N.W.T. gov't estimates $400K in 1st year of cannabis, no commitment to share with communities

The N.W.T. government expects to rake in $400,000 in the first year of cannabis legalization, and has no plans to share any of it with municipalities.

Federal gov't upped revenue split with territorial government from 50/50 to 75/25 after complaints

The N.W.T. government expects to rake in $400,000 in the first year of cannabis legalization, and has no plans to share any of it with municipalities. (Paul Palmeter/CBC)

The N.W.T. government expects to rake in profits of $400,000 in the first year of cannabis legalization, and has no plans to share any of it with municipalities.

Sara Brown, the CEO of the Northwest Territories Association of Communities [NWTAC], says she's made multiple requests for revenue sharing on behalf of communities, and has gotten a "flat-out no."

"Their argument is they are going to be out of pocket," she said. "They're not going to make it back — what they're going to spend. But neither are the communities."

The Northwest Territories Association of Communities CEO Sara Brown says she gets a 'flat-out no' when she asks the territorial government whether it will share cannabis revenues with municipalities. (LinkedIn)

In December, the federal government revised its initial proposal to split 50 per cent of cannabis revenue with provinces and territories. This was after the national Federation of Canadian Municipalities called for community governments to get a share of the money. The argument was those governments will be on the frontline of cannabis legalization.

The federal Department of Finance raised the territories' and provinces' share to 75 per cent, with the expectation that those governments will "work with municipalities according to shared responsibilities toward legalization," according to a federal news release at the time.

Brown wants the N.W.T. government to share one-third of its cannabis revenue with communities to help pay for the costs associated with legalization, including zoning, business licensing, enforcement and emergency services, such as ambulances.

"[The one-third model] seems to make sense given that's what the feds have done and they're like, 'Prove it to us,'" she said.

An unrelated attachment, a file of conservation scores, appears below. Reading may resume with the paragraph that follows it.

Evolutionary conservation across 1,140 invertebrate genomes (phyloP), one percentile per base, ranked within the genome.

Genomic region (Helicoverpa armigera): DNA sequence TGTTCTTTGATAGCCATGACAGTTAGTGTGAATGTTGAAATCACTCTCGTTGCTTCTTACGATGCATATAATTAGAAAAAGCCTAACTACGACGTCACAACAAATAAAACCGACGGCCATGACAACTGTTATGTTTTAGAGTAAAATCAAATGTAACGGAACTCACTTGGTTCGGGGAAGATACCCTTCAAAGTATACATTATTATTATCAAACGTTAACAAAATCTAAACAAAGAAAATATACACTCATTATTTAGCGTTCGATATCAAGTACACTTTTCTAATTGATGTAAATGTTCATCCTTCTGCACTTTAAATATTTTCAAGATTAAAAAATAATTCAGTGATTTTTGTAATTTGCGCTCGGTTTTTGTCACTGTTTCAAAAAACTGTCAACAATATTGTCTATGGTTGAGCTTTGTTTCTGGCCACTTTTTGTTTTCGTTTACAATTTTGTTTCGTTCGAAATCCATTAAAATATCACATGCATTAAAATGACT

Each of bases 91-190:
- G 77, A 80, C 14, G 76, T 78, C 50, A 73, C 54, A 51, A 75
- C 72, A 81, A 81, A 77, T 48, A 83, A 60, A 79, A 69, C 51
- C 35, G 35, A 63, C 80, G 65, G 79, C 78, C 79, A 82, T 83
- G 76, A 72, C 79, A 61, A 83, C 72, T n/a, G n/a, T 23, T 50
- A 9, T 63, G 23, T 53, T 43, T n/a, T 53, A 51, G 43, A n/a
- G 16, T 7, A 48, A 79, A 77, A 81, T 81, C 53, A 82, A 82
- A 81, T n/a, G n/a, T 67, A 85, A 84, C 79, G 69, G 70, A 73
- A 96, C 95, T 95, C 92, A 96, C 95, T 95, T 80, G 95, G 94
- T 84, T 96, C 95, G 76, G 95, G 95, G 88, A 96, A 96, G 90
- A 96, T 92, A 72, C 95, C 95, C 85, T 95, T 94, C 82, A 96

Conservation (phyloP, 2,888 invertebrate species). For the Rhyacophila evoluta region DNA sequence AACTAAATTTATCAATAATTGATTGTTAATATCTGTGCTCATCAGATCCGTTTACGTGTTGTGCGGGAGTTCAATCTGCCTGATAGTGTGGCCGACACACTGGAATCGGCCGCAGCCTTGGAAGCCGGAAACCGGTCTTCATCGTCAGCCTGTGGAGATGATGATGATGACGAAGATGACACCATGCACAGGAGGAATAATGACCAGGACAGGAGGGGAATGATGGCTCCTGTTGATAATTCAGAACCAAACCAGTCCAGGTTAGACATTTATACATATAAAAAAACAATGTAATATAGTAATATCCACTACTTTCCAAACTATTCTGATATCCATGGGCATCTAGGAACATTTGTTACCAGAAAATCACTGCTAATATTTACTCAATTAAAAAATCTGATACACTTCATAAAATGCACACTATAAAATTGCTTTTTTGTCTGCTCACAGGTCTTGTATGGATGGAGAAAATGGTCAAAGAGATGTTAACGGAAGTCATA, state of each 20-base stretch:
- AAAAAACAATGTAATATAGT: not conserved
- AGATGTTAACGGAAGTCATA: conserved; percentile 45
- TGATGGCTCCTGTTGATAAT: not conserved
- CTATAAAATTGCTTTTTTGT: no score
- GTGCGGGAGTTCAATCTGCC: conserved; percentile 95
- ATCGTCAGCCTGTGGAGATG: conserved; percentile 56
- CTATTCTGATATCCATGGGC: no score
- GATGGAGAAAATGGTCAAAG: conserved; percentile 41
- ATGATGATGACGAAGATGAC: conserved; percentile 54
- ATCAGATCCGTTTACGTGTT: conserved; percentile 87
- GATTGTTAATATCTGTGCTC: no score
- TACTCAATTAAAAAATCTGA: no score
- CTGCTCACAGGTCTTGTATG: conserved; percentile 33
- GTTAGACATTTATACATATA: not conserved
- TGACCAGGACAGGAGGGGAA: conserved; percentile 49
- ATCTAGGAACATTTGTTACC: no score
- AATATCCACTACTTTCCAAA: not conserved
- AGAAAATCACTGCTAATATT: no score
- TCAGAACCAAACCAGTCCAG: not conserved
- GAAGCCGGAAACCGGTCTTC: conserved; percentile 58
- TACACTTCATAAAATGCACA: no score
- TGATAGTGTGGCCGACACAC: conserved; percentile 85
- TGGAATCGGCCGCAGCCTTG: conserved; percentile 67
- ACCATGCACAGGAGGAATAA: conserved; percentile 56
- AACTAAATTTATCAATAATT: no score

"And we're like, "You didn't have to prove it to get your revenue, why do we?'"

'Not required' to share

Department of Finance spokesperson Todd Sasaki stated in an email that the N.W.T. government is not required to share revenues with municipalities.

"The government of the Northwest Territories encourages community governments to identify any extra costs expected as a result of legalization," he stated.

Yellowknife Mayor Mark Heyck says the territorial government hasn't adequately consulted with the city over the city's financial needs ahead of cannabis legalization. (Jimmy Thomson/CBC)

According to Sasaki, government officials said this to community officials in January, and reiterated it the next month during a Northwest Territories Association of Communities meeting in Hay River.

Yellowknife Mayor Mark Heyck says consultation with the N.W.T. government has been "inadequate" and when asked whether he's gotten the message that the city should approach them, he said no.

"Through the NWTAC we have lobbied the territorial government to share some of those revenues, but as far as I understand the response to this point has been no," he said.

City may need more bylaw officers

Heyck says the city will need money to help pay for zoning and business licensing issues, legal analysis to make sure municipal laws are in sync with territorial and federal laws, and it may need to hire more bylaw officers.

"I think that a salient point is that this legislative change was made at the federal level," said Heyck.

"It's having an impact on us. The federal government has said they've actually upped their original proposal to share 50 per cent of revenues with provinces and territories to 75 per cent and our understanding of that move was there was an intention there to share some of those increased revenues with the municipal governments who are going to be regulating and enforcing some of the new laws."

'Paternalistic, unfair approach'

When asked about the issue, Coun. Adrian Bell immediately brought up the fact that the territorial government admitted three years ago that it's underfunding the city to the tune of $11 million per year, and this problem still persists.

"Here they are identifying a new revenue source? To say that, 'No, none of this is going to the city,' it seems like a paternalistic, unfair approach," said Bell.

Earlier this week, Prime Minister Justin Trudeau announced cannabis will be legal in Canada on Oct. 17.


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